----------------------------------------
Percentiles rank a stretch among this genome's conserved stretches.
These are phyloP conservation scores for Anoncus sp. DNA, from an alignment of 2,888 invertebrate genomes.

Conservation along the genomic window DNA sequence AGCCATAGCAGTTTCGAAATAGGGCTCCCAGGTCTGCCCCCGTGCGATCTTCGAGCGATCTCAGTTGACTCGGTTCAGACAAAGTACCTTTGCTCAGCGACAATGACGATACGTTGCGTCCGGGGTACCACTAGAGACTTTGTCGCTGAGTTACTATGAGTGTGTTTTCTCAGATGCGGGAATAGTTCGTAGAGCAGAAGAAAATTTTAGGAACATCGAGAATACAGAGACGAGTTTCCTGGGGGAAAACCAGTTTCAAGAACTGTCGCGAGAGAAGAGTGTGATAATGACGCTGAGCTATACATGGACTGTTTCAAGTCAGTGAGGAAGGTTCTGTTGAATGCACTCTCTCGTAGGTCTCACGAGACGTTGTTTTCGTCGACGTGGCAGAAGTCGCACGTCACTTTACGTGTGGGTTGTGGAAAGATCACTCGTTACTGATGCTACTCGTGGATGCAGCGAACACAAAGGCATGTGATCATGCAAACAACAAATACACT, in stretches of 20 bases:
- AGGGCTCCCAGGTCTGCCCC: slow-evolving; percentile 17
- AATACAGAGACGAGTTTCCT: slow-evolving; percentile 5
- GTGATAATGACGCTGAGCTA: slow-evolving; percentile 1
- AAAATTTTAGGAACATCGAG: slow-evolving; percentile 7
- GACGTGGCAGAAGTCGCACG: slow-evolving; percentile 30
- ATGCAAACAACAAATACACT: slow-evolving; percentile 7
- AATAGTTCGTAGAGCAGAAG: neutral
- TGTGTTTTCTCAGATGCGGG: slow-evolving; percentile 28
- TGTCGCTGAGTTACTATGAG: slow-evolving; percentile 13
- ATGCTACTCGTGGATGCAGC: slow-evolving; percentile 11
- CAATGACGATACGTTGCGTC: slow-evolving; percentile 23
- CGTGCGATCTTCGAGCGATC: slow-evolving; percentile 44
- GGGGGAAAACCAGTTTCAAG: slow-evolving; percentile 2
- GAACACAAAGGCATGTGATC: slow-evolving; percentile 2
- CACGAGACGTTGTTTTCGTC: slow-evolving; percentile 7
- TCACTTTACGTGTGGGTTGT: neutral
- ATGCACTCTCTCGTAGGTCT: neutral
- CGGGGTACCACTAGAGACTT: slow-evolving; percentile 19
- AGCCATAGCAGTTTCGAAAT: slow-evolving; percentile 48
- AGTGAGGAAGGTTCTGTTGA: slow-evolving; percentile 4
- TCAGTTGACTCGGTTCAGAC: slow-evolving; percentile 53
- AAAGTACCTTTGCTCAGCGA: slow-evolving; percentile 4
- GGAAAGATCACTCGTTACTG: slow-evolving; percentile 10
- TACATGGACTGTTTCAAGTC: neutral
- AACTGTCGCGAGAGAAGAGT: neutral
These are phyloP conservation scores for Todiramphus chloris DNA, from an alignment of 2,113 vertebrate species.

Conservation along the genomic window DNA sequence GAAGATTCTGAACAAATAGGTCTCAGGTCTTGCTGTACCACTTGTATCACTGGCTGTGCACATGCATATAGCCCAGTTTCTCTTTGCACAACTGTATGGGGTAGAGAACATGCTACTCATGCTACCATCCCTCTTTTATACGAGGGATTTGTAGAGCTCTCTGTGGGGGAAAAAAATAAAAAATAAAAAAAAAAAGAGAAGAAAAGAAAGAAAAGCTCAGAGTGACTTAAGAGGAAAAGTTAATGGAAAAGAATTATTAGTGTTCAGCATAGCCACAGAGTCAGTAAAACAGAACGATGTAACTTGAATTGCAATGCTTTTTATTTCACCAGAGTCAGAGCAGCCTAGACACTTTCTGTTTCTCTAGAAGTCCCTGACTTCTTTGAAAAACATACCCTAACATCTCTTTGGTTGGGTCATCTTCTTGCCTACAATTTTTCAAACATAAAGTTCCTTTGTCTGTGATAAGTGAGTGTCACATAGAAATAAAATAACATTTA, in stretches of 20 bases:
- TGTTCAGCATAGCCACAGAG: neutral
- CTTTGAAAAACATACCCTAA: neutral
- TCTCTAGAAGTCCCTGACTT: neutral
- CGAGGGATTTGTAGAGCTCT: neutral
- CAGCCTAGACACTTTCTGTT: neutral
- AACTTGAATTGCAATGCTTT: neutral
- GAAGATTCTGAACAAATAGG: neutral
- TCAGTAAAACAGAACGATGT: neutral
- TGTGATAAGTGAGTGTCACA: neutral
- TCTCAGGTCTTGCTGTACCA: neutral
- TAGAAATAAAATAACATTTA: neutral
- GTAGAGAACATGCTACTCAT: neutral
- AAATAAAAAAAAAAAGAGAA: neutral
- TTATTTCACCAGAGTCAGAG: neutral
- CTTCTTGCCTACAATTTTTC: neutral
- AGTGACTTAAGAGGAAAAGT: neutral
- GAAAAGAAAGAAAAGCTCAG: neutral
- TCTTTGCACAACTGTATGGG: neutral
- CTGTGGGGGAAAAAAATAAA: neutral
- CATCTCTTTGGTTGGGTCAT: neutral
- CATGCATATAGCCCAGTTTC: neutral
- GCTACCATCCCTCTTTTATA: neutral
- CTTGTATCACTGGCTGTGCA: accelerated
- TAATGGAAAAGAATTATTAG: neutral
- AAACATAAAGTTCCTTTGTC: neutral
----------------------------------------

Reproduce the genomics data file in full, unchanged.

Percentiles rank a stretch among this genome's conserved stretches.
These are phyloP conservation scores for Anoncus sp. DNA, from an alignment of 2,888 invertebrate genomes.

Conservation along the genomic window DNA sequence AGCCATAGCAGTTTCGAAATAGGGCTCCCAGGTCTGCCCCCGTGCGATCTTCGAGCGATCTCAGTTGACTCGGTTCAGACAAAGTACCTTTGCTCAGCGACAATGACGATACGTTGCGTCCGGGGTACCACTAGAGACTTTGTCGCTGAGTTACTATGAGTGTGTTTTCTCAGATGCGGGAATAGTTCGTAGAGCAGAAGAAAATTTTAGGAACATCGAGAATACAGAGACGAGTTTCCTGGGGGAAAACCAGTTTCAAGAACTGTCGCGAGAGAAGAGTGTGATAATGACGCTGAGCTATACATGGACTGTTTCAAGTCAGTGAGGAAGGTTCTGTTGAATGCACTCTCTCGTAGGTCTCACGAGACGTTGTTTTCGTCGACGTGGCAGAAGTCGCACGTCACTTTACGTGTGGGTTGTGGAAAGATCACTCGTTACTGATGCTACTCGTGGATGCAGCGAACACAAAGGCATGTGATCATGCAAACAACAAATACACT, in stretches of 20 bases:
- AGGGCTCCCAGGTCTGCCCC: slow-evolving; percentile 17
- AATACAGAGACGAGTTTCCT: slow-evolving; percentile 5
- GTGATAATGACGCTGAGCTA: slow-evolving; percentile 1
- AAAATTTTAGGAACATCGAG: slow-evolving; percentile 7
- GACGTGGCAGAAGTCGCACG: slow-evolving; percentile 30
- ATGCAAACAACAAATACACT: slow-evolving; percentile 7
- AATAGTTCGTAGAGCAGAAG: neutral
- TGTGTTTTCTCAGATGCGGG: slow-evolving; percentile 28
- TGTCGCTGAGTTACTATGAG: slow-evolving; percentile 13
- ATGCTACTCGTGGATGCAGC: slow-evolving; percentile 11
- CAATGACGATACGTTGCGTC: slow-evolving; percentile 23
- CGTGCGATCTTCGAGCGATC: slow-evolving; percentile 44
- GGGGGAAAACCAGTTTCAAG: slow-evolving; percentile 2
- GAACACAAAGGCATGTGATC: slow-evolving; percentile 2
- CACGAGACGTTGTTTTCGTC: slow-evolving; percentile 7
- TCACTTTACGTGTGGGTTGT: neutral
- ATGCACTCTCTCGTAGGTCT: neutral
- CGGGGTACCACTAGAGACTT: slow-evolving; percentile 19
- AGCCATAGCAGTTTCGAAAT: slow-evolving; percentile 48
- AGTGAGGAAGGTTCTGTTGA: slow-evolving; percentile 4
- TCAGTTGACTCGGTTCAGAC: slow-evolving; percentile 53
- AAAGTACCTTTGCTCAGCGA: slow-evolving; percentile 4
- GGAAAGATCACTCGTTACTG: slow-evolving; percentile 10
- TACATGGACTGTTTCAAGTC: neutral
- AACTGTCGCGAGAGAAGAGT: neutral
These are phyloP conservation scores for Todiramphus chloris DNA, from an alignment of 2,113 vertebrate species.

Conservation along the genomic window DNA sequence GAAGATTCTGAACAAATAGGTCTCAGGTCTTGCTGTACCACTTGTATCACTGGCTGTGCACATGCATATAGCCCAGTTTCTCTTTGCACAACTGTATGGGGTAGAGAACATGCTACTCATGCTACCATCCCTCTTTTATACGAGGGATTTGTAGAGCTCTCTGTGGGGGAAAAAAATAAAAAATAAAAAAAAAAAGAGAAGAAAAGAAAGAAAAGCTCAGAGTGACTTAAGAGGAAAAGTTAATGGAAAAGAATTATTAGTGTTCAGCATAGCCACAGAGTCAGTAAAACAGAACGATGTAACTTGAATTGCAATGCTTTTTATTTCACCAGAGTCAGAGCAGCCTAGACACTTTCTGTTTCTCTAGAAGTCCCTGACTTCTTTGAAAAACATACCCTAACATCTCTTTGGTTGGGTCATCTTCTTGCCTACAATTTTTCAAACATAAAGTTCCTTTGTCTGTGATAAGTGAGTGTCACATAGAAATAAAATAACATTTA, in stretches of 20 bases:
- TGTTCAGCATAGCCACAGAG: neutral
- CTTTGAAAAACATACCCTAA: neutral
- TCTCTAGAAGTCCCTGACTT: neutral
- CGAGGGATTTGTAGAGCTCT: neutral
- CAGCCTAGACACTTTCTGTT: neutral
- AACTTGAATTGCAATGCTTT: neutral
- GAAGATTCTGAACAAATAGG: neutral
- TCAGTAAAACAGAACGATGT: neutral
- TGTGATAAGTGAGTGTCACA: neutral
- TCTCAGGTCTTGCTGTACCA: neutral
- TAGAAATAAAATAACATTTA: neutral
- GTAGAGAACATGCTACTCAT: neutral
- AAATAAAAAAAAAAAGAGAA: neutral
- TTATTTCACCAGAGTCAGAG: neutral
- CTTCTTGCCTACAATTTTTC: neutral
- AGTGACTTAAGAGGAAAAGT: neutral
- GAAAAGAAAGAAAAGCTCAG: neutral
- TCTTTGCACAACTGTATGGG: neutral
- CTGTGGGGGAAAAAAATAAA: neutral
- CATCTCTTTGGTTGGGTCAT: neutral
- CATGCATATAGCCCAGTTTC: neutral
- GCTACCATCCCTCTTTTATA: neutral
- CTTGTATCACTGGCTGTGCA: accelerated
- TAATGGAAAAGAATTATTAG: neutral
- AAACATAAAGTTCCTTTGTC: neutral